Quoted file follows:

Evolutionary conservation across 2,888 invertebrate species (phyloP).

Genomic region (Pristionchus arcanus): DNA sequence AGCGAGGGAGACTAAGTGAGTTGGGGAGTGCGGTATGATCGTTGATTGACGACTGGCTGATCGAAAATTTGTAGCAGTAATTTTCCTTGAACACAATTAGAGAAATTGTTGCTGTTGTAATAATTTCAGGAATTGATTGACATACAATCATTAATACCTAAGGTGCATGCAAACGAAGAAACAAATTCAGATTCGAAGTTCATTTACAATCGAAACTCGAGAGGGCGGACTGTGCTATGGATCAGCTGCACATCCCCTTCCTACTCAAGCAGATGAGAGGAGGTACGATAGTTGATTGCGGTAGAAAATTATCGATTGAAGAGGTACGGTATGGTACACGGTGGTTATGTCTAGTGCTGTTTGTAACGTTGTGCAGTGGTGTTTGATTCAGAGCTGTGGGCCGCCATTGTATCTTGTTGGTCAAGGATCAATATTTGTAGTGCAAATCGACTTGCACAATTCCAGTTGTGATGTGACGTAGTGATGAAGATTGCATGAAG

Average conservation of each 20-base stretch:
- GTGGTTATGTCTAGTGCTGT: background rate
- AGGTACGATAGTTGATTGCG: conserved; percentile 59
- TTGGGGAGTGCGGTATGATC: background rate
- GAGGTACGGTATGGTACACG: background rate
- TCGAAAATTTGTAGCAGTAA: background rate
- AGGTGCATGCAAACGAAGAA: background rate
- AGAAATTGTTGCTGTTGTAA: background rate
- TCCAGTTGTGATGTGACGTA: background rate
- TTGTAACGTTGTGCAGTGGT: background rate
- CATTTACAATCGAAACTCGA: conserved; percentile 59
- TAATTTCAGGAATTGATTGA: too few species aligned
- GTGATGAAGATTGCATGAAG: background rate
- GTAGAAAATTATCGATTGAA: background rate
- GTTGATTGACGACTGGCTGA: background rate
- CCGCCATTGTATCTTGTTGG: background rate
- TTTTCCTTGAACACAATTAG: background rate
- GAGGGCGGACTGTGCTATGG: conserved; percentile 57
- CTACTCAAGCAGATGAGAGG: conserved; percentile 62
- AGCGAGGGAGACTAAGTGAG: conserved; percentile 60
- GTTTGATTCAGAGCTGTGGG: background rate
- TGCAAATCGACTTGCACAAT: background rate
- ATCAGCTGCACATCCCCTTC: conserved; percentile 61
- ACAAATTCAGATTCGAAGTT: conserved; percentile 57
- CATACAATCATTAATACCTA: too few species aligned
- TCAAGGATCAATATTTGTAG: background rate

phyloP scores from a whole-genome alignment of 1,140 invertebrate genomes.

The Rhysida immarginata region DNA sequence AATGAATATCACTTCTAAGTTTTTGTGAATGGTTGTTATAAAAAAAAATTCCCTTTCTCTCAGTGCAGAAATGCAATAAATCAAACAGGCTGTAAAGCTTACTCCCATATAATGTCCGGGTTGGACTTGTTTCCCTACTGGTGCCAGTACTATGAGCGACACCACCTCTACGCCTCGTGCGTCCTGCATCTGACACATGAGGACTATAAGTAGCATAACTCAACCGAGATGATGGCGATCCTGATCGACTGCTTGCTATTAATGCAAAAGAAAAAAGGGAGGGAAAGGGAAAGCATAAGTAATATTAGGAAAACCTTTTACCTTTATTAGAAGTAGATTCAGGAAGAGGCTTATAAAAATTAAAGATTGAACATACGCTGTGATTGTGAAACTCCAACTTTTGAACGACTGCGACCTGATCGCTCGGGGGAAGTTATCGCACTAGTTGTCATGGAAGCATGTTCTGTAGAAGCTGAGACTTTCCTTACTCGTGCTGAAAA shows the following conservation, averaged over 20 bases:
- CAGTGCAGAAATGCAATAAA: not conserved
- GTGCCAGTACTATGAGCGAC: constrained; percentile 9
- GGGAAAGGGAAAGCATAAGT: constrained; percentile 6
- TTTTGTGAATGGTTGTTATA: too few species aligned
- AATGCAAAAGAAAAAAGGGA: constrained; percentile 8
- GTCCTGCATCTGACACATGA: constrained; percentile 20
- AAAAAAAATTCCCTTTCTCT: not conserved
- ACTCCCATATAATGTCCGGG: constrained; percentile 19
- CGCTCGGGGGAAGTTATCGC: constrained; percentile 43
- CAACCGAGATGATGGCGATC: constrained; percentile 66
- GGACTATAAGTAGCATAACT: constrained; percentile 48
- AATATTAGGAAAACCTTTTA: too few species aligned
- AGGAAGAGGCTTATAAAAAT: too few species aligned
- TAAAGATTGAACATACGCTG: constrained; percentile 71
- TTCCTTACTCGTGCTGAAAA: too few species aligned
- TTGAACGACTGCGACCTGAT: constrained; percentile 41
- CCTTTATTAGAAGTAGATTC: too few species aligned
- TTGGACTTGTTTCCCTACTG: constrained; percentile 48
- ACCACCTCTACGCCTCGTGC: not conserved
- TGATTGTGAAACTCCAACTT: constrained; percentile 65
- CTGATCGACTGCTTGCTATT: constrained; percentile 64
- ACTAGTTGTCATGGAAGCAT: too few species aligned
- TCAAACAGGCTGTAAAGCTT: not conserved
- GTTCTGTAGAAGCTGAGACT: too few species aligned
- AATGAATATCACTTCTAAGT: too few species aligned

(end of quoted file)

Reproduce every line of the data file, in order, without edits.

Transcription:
Evolutionary conservation across 2,888 invertebrate species (phyloP).

Genomic region (Pristionchus arcanus): DNA sequence AGCGAGGGAGACTAAGTGAGTTGGGGAGTGCGGTATGATCGTTGATTGACGACTGGCTGATCGAAAATTTGTAGCAGTAATTTTCCTTGAACACAATTAGAGAAATTGTTGCTGTTGTAATAATTTCAGGAATTGATTGACATACAATCATTAATACCTAAGGTGCATGCAAACGAAGAAACAAATTCAGATTCGAAGTTCATTTACAATCGAAACTCGAGAGGGCGGACTGTGCTATGGATCAGCTGCACATCCCCTTCCTACTCAAGCAGATGAGAGGAGGTACGATAGTTGATTGCGGTAGAAAATTATCGATTGAAGAGGTACGGTATGGTACACGGTGGTTATGTCTAGTGCTGTTTGTAACGTTGTGCAGTGGTGTTTGATTCAGAGCTGTGGGCCGCCATTGTATCTTGTTGGTCAAGGATCAATATTTGTAGTGCAAATCGACTTGCACAATTCCAGTTGTGATGTGACGTAGTGATGAAGATTGCATGAAG

Average conservation of each 20-base stretch:
- GTGGTTATGTCTAGTGCTGT: background rate
- AGGTACGATAGTTGATTGCG: conserved; percentile 59
- TTGGGGAGTGCGGTATGATC: background rate
- GAGGTACGGTATGGTACACG: background rate
- TCGAAAATTTGTAGCAGTAA: background rate
- AGGTGCATGCAAACGAAGAA: background rate
- AGAAATTGTTGCTGTTGTAA: background rate
- TCCAGTTGTGATGTGACGTA: background rate
- TTGTAACGTTGTGCAGTGGT: background rate
- CATTTACAATCGAAACTCGA: conserved; percentile 59
- TAATTTCAGGAATTGATTGA: too few species aligned
- GTGATGAAGATTGCATGAAG: background rate
- GTAGAAAATTATCGATTGAA: background rate
- GTTGATTGACGACTGGCTGA: background rate
- CCGCCATTGTATCTTGTTGG: background rate
- TTTTCCTTGAACACAATTAG: background rate
- GAGGGCGGACTGTGCTATGG: conserved; percentile 57
- CTACTCAAGCAGATGAGAGG: conserved; percentile 62
- AGCGAGGGAGACTAAGTGAG: conserved; percentile 60
- GTTTGATTCAGAGCTGTGGG: background rate
- TGCAAATCGACTTGCACAAT: background rate
- ATCAGCTGCACATCCCCTTC: conserved; percentile 61
- ACAAATTCAGATTCGAAGTT: conserved; percentile 57
- CATACAATCATTAATACCTA: too few species aligned
- TCAAGGATCAATATTTGTAG: background rate

phyloP scores from a whole-genome alignment of 1,140 invertebrate genomes.

The Rhysida immarginata region DNA sequence AATGAATATCACTTCTAAGTTTTTGTGAATGGTTGTTATAAAAAAAAATTCCCTTTCTCTCAGTGCAGAAATGCAATAAATCAAACAGGCTGTAAAGCTTACTCCCATATAATGTCCGGGTTGGACTTGTTTCCCTACTGGTGCCAGTACTATGAGCGACACCACCTCTACGCCTCGTGCGTCCTGCATCTGACACATGAGGACTATAAGTAGCATAACTCAACCGAGATGATGGCGATCCTGATCGACTGCTTGCTATTAATGCAAAAGAAAAAAGGGAGGGAAAGGGAAAGCATAAGTAATATTAGGAAAACCTTTTACCTTTATTAGAAGTAGATTCAGGAAGAGGCTTATAAAAATTAAAGATTGAACATACGCTGTGATTGTGAAACTCCAACTTTTGAACGACTGCGACCTGATCGCTCGGGGGAAGTTATCGCACTAGTTGTCATGGAAGCATGTTCTGTAGAAGCTGAGACTTTCCTTACTCGTGCTGAAAA shows the following conservation, averaged over 20 bases:
- CAGTGCAGAAATGCAATAAA: not conserved
- GTGCCAGTACTATGAGCGAC: constrained; percentile 9
- GGGAAAGGGAAAGCATAAGT: constrained; percentile 6
- TTTTGTGAATGGTTGTTATA: too few species aligned
- AATGCAAAAGAAAAAAGGGA: constrained; percentile 8
- GTCCTGCATCTGACACATGA: constrained; percentile 20
- AAAAAAAATTCCCTTTCTCT: not conserved
- ACTCCCATATAATGTCCGGG: constrained; percentile 19
- CGCTCGGGGGAAGTTATCGC: constrained; percentile 43
- CAACCGAGATGATGGCGATC: constrained; percentile 66
- GGACTATAAGTAGCATAACT: constrained; percentile 48
- AATATTAGGAAAACCTTTTA: too few species aligned
- AGGAAGAGGCTTATAAAAAT: too few species aligned
- TAAAGATTGAACATACGCTG: constrained; percentile 71
- TTCCTTACTCGTGCTGAAAA: too few species aligned
- TTGAACGACTGCGACCTGAT: constrained; percentile 41
- CCTTTATTAGAAGTAGATTC: too few species aligned
- TTGGACTTGTTTCCCTACTG: constrained; percentile 48
- ACCACCTCTACGCCTCGTGC: not conserved
- TGATTGTGAAACTCCAACTT: constrained; percentile 65
- CTGATCGACTGCTTGCTATT: constrained; percentile 64
- ACTAGTTGTCATGGAAGCAT: too few species aligned
- TCAAACAGGCTGTAAAGCTT: not conserved
- GTTCTGTAGAAGCTGAGACT: too few species aligned
- AATGAATATCACTTCTAAGT: too few species aligned